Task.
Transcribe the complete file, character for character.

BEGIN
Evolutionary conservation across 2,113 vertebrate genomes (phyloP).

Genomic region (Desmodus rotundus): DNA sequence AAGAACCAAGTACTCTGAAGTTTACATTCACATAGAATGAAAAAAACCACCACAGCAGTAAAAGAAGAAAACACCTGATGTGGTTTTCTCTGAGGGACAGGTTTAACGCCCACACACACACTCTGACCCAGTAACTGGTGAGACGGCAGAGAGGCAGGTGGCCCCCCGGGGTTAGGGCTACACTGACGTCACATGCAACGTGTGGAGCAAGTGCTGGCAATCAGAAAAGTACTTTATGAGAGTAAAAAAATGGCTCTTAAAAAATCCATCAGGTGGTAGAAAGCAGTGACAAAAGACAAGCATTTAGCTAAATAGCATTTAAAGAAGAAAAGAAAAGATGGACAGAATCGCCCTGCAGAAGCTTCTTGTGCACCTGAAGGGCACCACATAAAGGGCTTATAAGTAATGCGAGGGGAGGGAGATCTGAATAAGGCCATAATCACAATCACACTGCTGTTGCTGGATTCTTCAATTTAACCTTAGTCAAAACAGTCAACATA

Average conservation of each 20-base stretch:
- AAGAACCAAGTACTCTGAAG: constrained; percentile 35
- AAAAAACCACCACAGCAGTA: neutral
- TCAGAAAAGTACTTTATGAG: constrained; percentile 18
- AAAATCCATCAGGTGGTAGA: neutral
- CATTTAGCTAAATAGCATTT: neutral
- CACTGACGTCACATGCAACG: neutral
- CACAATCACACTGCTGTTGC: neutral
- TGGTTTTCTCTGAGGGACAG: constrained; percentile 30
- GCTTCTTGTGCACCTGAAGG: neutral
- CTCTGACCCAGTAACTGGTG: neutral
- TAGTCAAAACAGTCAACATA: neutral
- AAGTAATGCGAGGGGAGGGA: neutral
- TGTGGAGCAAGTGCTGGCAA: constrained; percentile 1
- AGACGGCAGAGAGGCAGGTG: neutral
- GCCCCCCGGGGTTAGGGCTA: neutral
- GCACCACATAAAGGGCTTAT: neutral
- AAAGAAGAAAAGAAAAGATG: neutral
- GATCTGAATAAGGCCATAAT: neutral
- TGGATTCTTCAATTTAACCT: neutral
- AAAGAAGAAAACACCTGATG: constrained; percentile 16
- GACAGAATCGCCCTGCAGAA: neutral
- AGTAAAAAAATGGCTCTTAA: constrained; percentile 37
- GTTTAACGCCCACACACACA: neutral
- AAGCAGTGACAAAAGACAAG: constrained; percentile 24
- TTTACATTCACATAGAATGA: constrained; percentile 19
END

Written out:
Evolutionary conservation across 2,113 vertebrate genomes (phyloP).

Genomic region (Desmodus rotundus): DNA sequence AAGAACCAAGTACTCTGAAGTTTACATTCACATAGAATGAAAAAAACCACCACAGCAGTAAAAGAAGAAAACACCTGATGTGGTTTTCTCTGAGGGACAGGTTTAACGCCCACACACACACTCTGACCCAGTAACTGGTGAGACGGCAGAGAGGCAGGTGGCCCCCCGGGGTTAGGGCTACACTGACGTCACATGCAACGTGTGGAGCAAGTGCTGGCAATCAGAAAAGTACTTTATGAGAGTAAAAAAATGGCTCTTAAAAAATCCATCAGGTGGTAGAAAGCAGTGACAAAAGACAAGCATTTAGCTAAATAGCATTTAAAGAAGAAAAGAAAAGATGGACAGAATCGCCCTGCAGAAGCTTCTTGTGCACCTGAAGGGCACCACATAAAGGGCTTATAAGTAATGCGAGGGGAGGGAGATCTGAATAAGGCCATAATCACAATCACACTGCTGTTGCTGGATTCTTCAATTTAACCTTAGTCAAAACAGTCAACATA

Average conservation of each 20-base stretch:
- AAGAACCAAGTACTCTGAAG: constrained; percentile 35
- AAAAAACCACCACAGCAGTA: neutral
- TCAGAAAAGTACTTTATGAG: constrained; percentile 18
- AAAATCCATCAGGTGGTAGA: neutral
- CATTTAGCTAAATAGCATTT: neutral
- CACTGACGTCACATGCAACG: neutral
- CACAATCACACTGCTGTTGC: neutral
- TGGTTTTCTCTGAGGGACAG: constrained; percentile 30
- GCTTCTTGTGCACCTGAAGG: neutral
- CTCTGACCCAGTAACTGGTG: neutral
- TAGTCAAAACAGTCAACATA: neutral
- AAGTAATGCGAGGGGAGGGA: neutral
- TGTGGAGCAAGTGCTGGCAA: constrained; percentile 1
- AGACGGCAGAGAGGCAGGTG: neutral
- GCCCCCCGGGGTTAGGGCTA: neutral
- GCACCACATAAAGGGCTTAT: neutral
- AAAGAAGAAAAGAAAAGATG: neutral
- GATCTGAATAAGGCCATAAT: neutral
- TGGATTCTTCAATTTAACCT: neutral
- AAAGAAGAAAACACCTGATG: constrained; percentile 16
- GACAGAATCGCCCTGCAGAA: neutral
- AGTAAAAAAATGGCTCTTAA: constrained; percentile 37
- GTTTAACGCCCACACACACA: neutral
- AAGCAGTGACAAAAGACAAG: constrained; percentile 24
- TTTACATTCACATAGAATGA: constrained; percentile 19